• The bank levy will be increased to 0.105% from next January so the banks do not benefit from corporation tax cuts. The levy will raise £2.5bn a year. 
  • Enhanced capital allowances for businesses setting up in new Scottish enterprise zones in Dundee, Irvine and Nigg. A Welsh enterprise zone will be created in Deeside. 
  • There will be a consultation on simplifying the tax system for small firms with a turnover of up to £77,000. 
  • Government support for £150m of tax increment financing to help councils promote development and an extra £270m for the Growing Places fund. 
Housing and planning
  • The Chancellor announced the expansion of the Get Britain Building Fund that provides upfront finance to construction firms to build new homes. 
  • The Stamp Duty Land Tax charge on residential properties held in corporate envelopes over £2m will be increased to 15% and will take place today. 
Income taxes, NI and personal allowances
  • The personal allowance of income tax will increase from next April to £9,205. 
  • From April next year, the top rate of tax will be reduced to 45p. 
  • There will be a new single tier pension for future pensioners, set above the means test - currently around £140. There will be an automatic review of state pension age to ensure it keeps pace with the ageing population. 
  • From 2014, taxpayers will at the same time receive a new Personal Tax Statement. 
  • Child benefit will be withdrawn in stages when someone in the household has an income of more than £50,000. 
Fuel and transport duties
  • Vehicle Excise Duty (VED) will rise by inflation only. To encourage fuel efficient fleets, the Government will extend the 100 per cent first year capital allowance for low emission business cars. 
  • The Government will reduce the CO2 threshold for the main capital allowance rates and increase the percentage list price of company cars subject to tax. 
  • The Chancellor also announced that he was again freezing VED for road hauliers. 
  • The Chancellor confirmed the fair fuel stabiliser. There will be no changes to fuel duty plans. 
Economic “bads”
  • There are no further changes to the rates of alcohol duty put in place by the previous government. The Government will shortly be publishing its Alcohol Strategy to address the growing problem of alcohol abuse, and the many billions of pounds it costs our NHS and criminal justice system. 
  • Duty on all tobacco products will rise by 5 per cent above inflation. That’s 37 pence on a packet of cigarettes. This will take effect at 6pm tonight. 
Other points of note
  • The Government will seek "major savings" in the administrative cost of the Carbon Reduction Commitment, and bring forward an alternative environment tax this autumn if such savings cannot be found. 
  • Ministers will consult on expanding airport capacity in the South East of England. 
  • There is new funding for a total of 250,000 more apprenticeships over the next four years. 
  • Mayor of London Boris Johnson receives a £70 million development fund to attract new business and new jobs. 
  • The National Planning Policy Framework will be published next Tuesday. 
  • The Government announced funding for ten major cities to become super-connected through superfast broadband. A further £50 million of funding was announced for other cities.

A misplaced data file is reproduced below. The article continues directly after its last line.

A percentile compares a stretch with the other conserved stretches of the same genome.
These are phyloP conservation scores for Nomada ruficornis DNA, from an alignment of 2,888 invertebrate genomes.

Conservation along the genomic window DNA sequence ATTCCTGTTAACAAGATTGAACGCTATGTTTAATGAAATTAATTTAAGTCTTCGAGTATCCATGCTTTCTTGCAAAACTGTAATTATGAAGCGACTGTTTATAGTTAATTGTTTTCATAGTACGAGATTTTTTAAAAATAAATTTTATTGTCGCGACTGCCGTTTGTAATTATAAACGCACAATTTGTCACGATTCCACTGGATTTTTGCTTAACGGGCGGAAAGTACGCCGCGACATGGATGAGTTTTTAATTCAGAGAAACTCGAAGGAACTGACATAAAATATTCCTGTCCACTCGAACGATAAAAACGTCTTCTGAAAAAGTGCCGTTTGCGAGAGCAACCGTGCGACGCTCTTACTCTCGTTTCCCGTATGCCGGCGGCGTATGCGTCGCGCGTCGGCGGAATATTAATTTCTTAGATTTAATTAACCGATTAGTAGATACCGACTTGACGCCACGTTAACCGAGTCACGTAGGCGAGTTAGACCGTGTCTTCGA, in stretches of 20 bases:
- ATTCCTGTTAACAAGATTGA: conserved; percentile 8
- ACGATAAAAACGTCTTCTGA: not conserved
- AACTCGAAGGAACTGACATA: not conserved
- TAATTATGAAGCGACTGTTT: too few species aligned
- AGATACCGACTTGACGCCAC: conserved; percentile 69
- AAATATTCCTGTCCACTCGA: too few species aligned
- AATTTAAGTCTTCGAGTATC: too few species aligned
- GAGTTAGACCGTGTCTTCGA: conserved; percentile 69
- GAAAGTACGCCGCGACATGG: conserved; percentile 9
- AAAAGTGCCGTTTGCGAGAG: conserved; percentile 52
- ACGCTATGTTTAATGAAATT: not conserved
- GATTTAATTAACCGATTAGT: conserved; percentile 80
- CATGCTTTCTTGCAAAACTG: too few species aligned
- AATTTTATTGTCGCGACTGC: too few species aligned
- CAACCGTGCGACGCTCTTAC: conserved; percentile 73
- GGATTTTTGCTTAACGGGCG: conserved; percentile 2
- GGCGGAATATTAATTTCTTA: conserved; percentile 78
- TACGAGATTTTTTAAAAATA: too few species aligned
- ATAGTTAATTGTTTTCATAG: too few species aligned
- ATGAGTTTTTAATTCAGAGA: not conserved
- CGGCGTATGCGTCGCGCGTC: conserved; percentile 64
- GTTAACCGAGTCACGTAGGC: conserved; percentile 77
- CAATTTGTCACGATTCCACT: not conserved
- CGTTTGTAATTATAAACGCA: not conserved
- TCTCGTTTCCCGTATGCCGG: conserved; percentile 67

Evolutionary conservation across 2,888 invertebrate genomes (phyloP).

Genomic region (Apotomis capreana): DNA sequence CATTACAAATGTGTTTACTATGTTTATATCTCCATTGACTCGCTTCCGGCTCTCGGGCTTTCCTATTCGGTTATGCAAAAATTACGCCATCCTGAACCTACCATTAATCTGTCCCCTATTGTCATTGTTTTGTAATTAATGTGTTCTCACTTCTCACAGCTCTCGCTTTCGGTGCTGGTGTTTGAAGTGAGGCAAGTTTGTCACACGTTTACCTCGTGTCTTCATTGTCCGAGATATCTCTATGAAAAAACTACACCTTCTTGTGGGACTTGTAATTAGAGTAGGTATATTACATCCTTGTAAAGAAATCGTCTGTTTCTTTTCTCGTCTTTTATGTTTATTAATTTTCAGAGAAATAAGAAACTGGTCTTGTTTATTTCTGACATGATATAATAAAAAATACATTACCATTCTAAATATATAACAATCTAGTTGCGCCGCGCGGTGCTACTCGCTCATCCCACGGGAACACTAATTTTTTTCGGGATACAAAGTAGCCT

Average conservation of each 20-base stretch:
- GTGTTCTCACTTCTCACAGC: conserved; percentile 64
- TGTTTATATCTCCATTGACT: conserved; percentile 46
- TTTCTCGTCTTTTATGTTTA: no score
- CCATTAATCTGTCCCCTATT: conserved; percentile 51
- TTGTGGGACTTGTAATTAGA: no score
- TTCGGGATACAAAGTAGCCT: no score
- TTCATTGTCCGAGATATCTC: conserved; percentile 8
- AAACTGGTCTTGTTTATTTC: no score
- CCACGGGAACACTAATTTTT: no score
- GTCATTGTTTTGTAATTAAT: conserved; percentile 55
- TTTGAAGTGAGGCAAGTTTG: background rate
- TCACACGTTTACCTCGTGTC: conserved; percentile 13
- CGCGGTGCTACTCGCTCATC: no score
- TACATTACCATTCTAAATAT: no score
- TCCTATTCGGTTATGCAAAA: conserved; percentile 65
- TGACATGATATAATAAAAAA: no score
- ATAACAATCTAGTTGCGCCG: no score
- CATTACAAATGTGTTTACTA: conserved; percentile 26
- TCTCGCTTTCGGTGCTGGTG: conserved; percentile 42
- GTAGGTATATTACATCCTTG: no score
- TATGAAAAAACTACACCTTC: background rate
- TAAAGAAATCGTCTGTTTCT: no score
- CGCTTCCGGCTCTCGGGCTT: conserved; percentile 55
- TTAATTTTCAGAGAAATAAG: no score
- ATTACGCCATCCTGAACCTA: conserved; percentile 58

• The Government will consult on offering gilts with maturity terms of more than 50 years. 
  • Anti-avoidance measures in this year’s Finance Bill are expected to increase tax revenue over the next five years by around £1 billion. 
A cautionary note

Mind the gap

Budget Statements are famous for “gaps” – the hidden detail and stealth consultation that eventually emerge from the mass of paperwork released on the day. Over the next week, think tanks, MPs, academics, tax and economic experts will pick the Budget apart word by word and graph by graph.

Keep on track with PSA

As and when greater detail emerges on key issues, we will let you know. However, if there is something in particular that you would like us to look out for, or to follow in detail, please let us know.

Friday, 3 February 2012

Not too fast, Mr Huhne.

For many observers, Chris Huhne’s Cabinet exit has been bizarrely slow.
The most predicted Cabinet resignation since Clare Short flounced out in 2003 finally occurred today.  The LibDem MP for Eastleigh succumbed to months of pressure over an alleged offence for which he has now been charged.  The ex-DECC Secretary of State faces a Watergate-like charge relating to an alleged cover-up of a possible motoring offence.
At the point of charge, his exit was politically inevitable.  Yet Mr Huhne has been skating on the thin ice of a Cabinet departure for months.  Almost since the Coalition Government took office, Mr Huhne’s fingerprints have been detected on Cabinet leaks, anti-Conservative briefings and other political mischief-making.
From his over-the-top "Goebbels" jibes about the AV referendum to the immigration "cat flap", the former Minister seemed to take little notice of the doctrine of Cabinet collective responsibility.  His reputation for negative briefing even saw journalists making automatic assumptions – wrongly as it turned out – that he was behind the leaking of a letter proposing a new Royal Yacht.
If the Cabinet were populated by a single political party, Mr Huhne may have been spending more time with his family – or families – much earlier than today.  Now, regardless of the outcome of the judicial process, it seems likely that the ambitious MP’s life in the political fast lane has come to an abrupt, and terminal, conclusion.